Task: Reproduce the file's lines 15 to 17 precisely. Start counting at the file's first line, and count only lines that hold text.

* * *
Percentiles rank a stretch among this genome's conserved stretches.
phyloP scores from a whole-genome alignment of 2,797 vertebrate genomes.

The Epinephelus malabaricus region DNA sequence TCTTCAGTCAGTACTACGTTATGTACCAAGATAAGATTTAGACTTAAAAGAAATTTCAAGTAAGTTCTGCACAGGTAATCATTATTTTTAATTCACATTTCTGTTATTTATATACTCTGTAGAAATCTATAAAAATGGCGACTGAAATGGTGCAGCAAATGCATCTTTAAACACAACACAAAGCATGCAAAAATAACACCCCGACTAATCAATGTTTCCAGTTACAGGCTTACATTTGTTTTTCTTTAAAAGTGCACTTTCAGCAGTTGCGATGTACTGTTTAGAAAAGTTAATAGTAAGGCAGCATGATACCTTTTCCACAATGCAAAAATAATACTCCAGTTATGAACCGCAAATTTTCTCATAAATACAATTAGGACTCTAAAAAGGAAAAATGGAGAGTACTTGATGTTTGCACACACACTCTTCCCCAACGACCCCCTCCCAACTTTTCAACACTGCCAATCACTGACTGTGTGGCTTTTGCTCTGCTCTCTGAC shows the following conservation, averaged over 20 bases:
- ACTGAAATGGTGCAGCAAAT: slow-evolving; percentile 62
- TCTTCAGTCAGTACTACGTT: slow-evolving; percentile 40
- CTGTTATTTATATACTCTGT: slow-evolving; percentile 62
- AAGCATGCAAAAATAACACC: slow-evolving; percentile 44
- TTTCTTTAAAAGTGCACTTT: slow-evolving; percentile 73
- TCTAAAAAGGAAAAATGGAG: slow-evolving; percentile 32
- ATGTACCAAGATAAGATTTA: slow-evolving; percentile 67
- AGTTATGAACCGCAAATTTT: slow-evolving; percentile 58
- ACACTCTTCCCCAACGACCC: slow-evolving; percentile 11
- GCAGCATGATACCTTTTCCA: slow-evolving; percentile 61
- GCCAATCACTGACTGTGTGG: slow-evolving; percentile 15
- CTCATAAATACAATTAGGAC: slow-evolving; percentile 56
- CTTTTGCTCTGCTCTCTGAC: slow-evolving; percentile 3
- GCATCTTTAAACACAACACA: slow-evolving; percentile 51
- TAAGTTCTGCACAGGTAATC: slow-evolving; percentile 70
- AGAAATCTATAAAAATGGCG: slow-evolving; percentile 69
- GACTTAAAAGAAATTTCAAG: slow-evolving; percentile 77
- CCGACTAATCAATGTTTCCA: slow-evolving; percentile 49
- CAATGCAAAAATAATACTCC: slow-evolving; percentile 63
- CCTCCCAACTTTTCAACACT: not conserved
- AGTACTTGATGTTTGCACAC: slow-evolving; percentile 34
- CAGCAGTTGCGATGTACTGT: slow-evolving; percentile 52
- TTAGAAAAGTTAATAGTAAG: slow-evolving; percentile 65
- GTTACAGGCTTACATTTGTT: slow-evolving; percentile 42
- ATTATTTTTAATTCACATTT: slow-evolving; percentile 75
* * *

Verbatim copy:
- CTCATAAATACAATTAGGAC: slow-evolving; percentile 56
- CTTTTGCTCTGCTCTCTGAC: slow-evolving; percentile 3
- GCATCTTTAAACACAACACA: slow-evolving; percentile 51